Be sure to check out the growing habits of the variety you decide to grow so you know how and where to place your growing container. Some mushrooms grow vertically, as they would on a rotting log, and hanging them would be an ideal solution. Others grow horizontally in little clusters as they would on the floor of a dark, clammy forest. These can be grown in a tray placed in a dark closet.
Once your mini mushroom farm is set up all you have to do is water it, set it in a dark place and keep an eye on the conditions. In about a week you’ll see the beginnings of tiny little mushrooms. Depending on the variety you should have “ready to harvest” mushrooms in another 4 to 8 weeks.
How simple is that?
Before you know it you’ll have your very own ethereal fairy-garden of perky little mushrooms.
To read more about growing mushrooms, check out “Growing Gourmet & Medicinal Mushrooms”, by Paul Stamets.
If growing mushrooms isn’t your thing, you can still enjoy them with these simple recipes. Read the rest of the story »
This beginning of a New Year is like a bend in a winding mountain road. It fades in my rearview as we move farther and farther from its starting point. I’ve been reflecting lately on all that can be accomplished on a small suburban homestead such as ours and feeling rather – well – contented and secure.
On just a third of an acre we are able to raise lambs and chickens to put meat in our freezer and eggs for breakfast and baking. An extra lamb we butchered is being parceled out to friends and neighbors who don’t want a whole or half lamb. And, at $9 to $15 per pound for organic lamb, I think this may turn out to be a very good thing.
The broilers we raised from day old chicks were butchered last week. Our original plan was to butcher before Christmas, but the bad weather and family obligations forced us to push back a few weeks. With the extra time on feed most of the birds were in the 7 to 8 pound range, with a few pushing over 9 pounds. At those weights the birds are too big for a family of two, so most were cut in half and a few quartered, giving us enough chicken for about 30 weeks, assuming we eat chicken once a week. Not bad, folks! Not bad at all!
The hens are laying 5 to 7 eggs a day now, not quite at full stride yet, but, that’s 3-1/2 dozen a week, enough to keep us in omelets with a few dozen left over to sell to cover feed costs.
Our berries and fruit trees are coming into their own and give us plenty of fresh seasonal fruit for eating and a little extra for freezing or canning or cooking; the garden gives us plenty of greens and root vegetables; tomatoes and cucumbers; squash and pumpkins, even with the occasional crop failure.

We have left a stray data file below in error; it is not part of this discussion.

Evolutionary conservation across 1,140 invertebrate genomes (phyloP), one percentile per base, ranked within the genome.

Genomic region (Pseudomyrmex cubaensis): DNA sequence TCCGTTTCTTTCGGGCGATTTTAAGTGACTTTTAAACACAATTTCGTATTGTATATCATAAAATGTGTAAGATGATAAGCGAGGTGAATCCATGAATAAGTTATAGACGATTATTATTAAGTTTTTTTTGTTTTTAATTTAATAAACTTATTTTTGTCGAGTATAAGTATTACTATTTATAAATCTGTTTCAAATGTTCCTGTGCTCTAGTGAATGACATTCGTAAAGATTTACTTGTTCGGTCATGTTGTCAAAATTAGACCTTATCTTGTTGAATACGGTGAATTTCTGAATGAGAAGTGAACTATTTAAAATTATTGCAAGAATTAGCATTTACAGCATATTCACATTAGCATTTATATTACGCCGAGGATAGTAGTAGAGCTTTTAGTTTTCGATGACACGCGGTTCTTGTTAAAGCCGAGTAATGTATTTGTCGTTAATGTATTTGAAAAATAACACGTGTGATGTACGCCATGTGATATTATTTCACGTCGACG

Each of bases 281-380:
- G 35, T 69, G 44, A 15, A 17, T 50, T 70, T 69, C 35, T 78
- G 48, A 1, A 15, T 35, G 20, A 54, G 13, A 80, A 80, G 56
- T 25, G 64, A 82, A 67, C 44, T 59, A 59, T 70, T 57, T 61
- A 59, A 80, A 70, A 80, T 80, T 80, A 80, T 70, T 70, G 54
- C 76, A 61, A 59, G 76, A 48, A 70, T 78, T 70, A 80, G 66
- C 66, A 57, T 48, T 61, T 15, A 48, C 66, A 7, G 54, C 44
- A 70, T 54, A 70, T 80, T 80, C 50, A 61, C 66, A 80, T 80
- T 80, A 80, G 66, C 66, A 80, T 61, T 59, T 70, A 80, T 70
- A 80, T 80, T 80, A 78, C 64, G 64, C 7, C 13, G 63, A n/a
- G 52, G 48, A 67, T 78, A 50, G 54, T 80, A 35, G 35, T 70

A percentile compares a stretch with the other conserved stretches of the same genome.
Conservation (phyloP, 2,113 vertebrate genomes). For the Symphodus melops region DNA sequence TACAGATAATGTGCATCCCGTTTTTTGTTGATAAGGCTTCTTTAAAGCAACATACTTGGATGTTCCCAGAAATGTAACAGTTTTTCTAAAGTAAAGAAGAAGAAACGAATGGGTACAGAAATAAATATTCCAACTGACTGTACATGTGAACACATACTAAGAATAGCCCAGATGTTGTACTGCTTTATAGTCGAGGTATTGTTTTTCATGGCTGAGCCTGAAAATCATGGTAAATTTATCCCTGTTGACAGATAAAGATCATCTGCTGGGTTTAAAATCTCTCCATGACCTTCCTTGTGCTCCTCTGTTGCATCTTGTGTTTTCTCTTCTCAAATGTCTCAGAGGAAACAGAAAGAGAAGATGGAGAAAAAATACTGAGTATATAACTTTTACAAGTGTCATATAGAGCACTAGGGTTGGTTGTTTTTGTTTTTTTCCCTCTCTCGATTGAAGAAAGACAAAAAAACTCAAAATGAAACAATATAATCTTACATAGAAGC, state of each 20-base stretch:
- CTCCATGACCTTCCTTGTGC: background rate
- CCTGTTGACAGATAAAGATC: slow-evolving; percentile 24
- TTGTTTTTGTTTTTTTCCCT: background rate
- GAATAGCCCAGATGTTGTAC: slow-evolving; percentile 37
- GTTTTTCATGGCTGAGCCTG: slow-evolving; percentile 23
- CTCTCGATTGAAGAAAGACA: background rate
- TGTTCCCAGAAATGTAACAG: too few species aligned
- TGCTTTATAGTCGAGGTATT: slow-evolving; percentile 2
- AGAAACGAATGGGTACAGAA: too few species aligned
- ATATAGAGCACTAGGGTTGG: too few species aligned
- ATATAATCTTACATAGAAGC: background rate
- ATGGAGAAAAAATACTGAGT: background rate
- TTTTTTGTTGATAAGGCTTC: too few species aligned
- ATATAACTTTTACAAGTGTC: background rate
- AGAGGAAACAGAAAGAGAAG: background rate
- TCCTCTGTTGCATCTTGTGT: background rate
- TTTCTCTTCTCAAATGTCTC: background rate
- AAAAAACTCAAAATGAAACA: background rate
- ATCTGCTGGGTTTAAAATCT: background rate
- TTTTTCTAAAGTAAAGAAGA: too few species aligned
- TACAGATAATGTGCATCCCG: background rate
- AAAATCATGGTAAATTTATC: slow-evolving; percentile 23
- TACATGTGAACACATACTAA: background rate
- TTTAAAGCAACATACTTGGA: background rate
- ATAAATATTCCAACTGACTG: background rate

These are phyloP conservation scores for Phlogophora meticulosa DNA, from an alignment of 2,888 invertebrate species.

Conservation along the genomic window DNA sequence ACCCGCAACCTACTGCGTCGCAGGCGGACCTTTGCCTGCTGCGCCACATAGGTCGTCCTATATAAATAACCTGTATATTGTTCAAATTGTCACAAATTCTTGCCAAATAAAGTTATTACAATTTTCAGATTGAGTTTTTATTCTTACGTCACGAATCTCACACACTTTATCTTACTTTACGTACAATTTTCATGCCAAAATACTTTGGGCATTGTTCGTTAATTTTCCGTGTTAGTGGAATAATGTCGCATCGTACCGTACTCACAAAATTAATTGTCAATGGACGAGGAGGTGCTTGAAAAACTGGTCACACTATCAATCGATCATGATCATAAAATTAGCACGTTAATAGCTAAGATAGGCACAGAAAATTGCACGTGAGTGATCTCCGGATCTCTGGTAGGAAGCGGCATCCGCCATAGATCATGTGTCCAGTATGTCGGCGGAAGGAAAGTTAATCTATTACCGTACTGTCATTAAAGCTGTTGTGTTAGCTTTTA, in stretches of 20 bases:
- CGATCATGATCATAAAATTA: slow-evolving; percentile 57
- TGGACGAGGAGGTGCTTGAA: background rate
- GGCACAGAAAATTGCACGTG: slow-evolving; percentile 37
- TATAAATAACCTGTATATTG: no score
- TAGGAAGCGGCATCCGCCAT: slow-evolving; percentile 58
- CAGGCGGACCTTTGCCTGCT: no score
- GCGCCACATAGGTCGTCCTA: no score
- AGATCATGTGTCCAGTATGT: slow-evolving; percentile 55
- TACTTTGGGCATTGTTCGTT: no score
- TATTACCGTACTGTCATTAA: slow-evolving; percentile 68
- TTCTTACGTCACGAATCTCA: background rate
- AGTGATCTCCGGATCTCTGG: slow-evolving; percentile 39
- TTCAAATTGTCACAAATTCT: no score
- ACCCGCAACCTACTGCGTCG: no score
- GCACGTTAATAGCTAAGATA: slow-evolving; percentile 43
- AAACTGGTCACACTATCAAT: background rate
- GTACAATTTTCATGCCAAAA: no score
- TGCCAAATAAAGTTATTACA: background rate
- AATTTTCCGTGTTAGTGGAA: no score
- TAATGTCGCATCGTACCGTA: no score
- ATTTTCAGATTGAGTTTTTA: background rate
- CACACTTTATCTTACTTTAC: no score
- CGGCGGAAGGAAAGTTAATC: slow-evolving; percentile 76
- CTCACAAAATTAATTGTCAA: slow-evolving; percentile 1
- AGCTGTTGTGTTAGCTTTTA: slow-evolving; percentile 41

Thanks to some great sales in November and December our pantry is brimming with staple goods. And, the added savings from coupons meant most were “free” or nearly “free”. It’s so nice to be able to just walk over, open a cupboard and pull out what you need for an evening meal. No treks to the store after dark. No drives during inclement weather.
We picked up another load of firewood from the grandparents’ place, our second of the winter. With the colder temperatures we are burning more wood than in years past and it’s a blessing to have such a ready source. Loading split wood on a cool afternoon makes for a robust workout. I love it.
I think these reflections were brought on by a morning news story on the inflationary period coming our way. Read the rest of the story »
Over the last three years more than one in three honey bee colonies has died nationwide, posing a serious risk to our natural food supply. One cause for the losses is a phenomenon called Colony Collapse Disorder, or “CCD.” When a hive experiences CCD, honey bees mysteriously abandon their hive and die. Researchers don’t know exactly what causes CCD, but believe some contributing factors may be viruses, mites, chemical exposure and poor nutrition.
Why is this a crisis? Because, honey bees are responsible for pollinating one-third of our country’s natural foods. Think about it…one out of every three bites of food an average American eats has been pollinated by a honey bee. These industrious workers are responsible for pollinating more than 100 different varieties of fruits, vegetables, nuts and seeds, and they provide 80 percent of the country’s pollination services. The honey bee is responsible for $15 billion in U.S. agricultural crops each year because they fly up to 15 miles per hour and visit about 50 to 100 flowers on each pollination trip. It takes 2 million flower visits, covering 55,000 miles to make one pound of honey. When a honey bee returns to the hive after finding a good pollen source, it gives out samples of the flower’s nectar to its hive mates and performs a dance that details the distance, direction, quality and quantity of the food supply. The richer the food source, the longer and more vigorous the dance.